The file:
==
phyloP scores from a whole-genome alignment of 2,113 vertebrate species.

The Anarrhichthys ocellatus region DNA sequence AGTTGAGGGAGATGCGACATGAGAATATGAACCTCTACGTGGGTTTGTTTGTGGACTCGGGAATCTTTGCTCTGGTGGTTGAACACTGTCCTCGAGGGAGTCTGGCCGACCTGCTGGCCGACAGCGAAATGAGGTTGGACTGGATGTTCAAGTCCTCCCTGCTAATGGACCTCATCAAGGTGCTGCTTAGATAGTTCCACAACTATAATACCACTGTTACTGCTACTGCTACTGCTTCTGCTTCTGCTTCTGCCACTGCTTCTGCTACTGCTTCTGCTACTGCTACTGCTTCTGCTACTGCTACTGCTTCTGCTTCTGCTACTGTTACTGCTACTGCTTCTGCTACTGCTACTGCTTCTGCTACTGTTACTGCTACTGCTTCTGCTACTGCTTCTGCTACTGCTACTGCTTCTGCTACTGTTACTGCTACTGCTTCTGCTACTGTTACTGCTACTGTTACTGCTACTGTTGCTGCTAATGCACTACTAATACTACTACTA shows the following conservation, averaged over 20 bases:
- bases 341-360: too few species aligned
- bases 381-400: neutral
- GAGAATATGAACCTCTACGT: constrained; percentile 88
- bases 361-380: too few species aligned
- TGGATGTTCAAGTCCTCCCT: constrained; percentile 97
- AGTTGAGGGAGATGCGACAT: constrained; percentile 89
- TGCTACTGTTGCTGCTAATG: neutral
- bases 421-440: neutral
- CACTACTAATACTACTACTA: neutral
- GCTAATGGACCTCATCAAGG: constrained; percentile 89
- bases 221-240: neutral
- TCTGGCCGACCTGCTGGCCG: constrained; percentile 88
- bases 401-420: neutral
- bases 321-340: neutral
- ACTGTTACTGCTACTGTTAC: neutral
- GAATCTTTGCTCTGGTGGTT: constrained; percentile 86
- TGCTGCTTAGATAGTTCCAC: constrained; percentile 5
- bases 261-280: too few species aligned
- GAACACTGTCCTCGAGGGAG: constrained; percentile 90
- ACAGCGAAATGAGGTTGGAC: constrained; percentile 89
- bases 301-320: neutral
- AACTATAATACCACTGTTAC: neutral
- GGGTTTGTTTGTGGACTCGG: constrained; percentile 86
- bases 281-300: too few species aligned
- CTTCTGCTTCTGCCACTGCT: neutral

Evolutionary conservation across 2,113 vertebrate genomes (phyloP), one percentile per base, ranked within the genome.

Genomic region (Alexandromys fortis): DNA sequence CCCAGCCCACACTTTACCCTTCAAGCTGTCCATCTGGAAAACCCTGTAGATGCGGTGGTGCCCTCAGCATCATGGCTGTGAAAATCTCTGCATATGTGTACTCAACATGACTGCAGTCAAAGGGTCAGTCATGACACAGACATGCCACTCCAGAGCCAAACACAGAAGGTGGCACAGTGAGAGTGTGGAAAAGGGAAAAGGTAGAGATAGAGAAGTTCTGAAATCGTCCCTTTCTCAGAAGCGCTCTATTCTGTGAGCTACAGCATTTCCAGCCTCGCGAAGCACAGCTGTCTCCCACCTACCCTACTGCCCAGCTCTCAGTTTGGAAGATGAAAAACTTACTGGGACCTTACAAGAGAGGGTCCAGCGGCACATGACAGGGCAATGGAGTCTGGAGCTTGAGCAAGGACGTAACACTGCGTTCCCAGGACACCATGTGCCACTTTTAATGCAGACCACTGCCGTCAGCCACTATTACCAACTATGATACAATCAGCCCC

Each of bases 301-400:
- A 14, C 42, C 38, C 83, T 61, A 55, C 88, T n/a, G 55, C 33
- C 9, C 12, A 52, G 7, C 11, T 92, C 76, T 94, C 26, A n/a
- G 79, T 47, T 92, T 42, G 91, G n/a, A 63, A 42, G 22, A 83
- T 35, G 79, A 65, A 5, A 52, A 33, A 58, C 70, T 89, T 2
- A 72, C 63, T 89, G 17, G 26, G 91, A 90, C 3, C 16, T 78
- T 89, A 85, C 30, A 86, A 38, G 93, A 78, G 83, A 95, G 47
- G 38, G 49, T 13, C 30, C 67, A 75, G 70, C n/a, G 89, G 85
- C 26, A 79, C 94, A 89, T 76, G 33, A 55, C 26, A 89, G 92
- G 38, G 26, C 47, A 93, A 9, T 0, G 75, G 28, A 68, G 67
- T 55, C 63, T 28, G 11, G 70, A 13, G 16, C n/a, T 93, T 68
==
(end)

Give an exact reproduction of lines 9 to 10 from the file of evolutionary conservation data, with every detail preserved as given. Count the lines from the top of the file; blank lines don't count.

- TGCTACTGTTGCTGCTAATG: neutral
- bases 421-440: neutral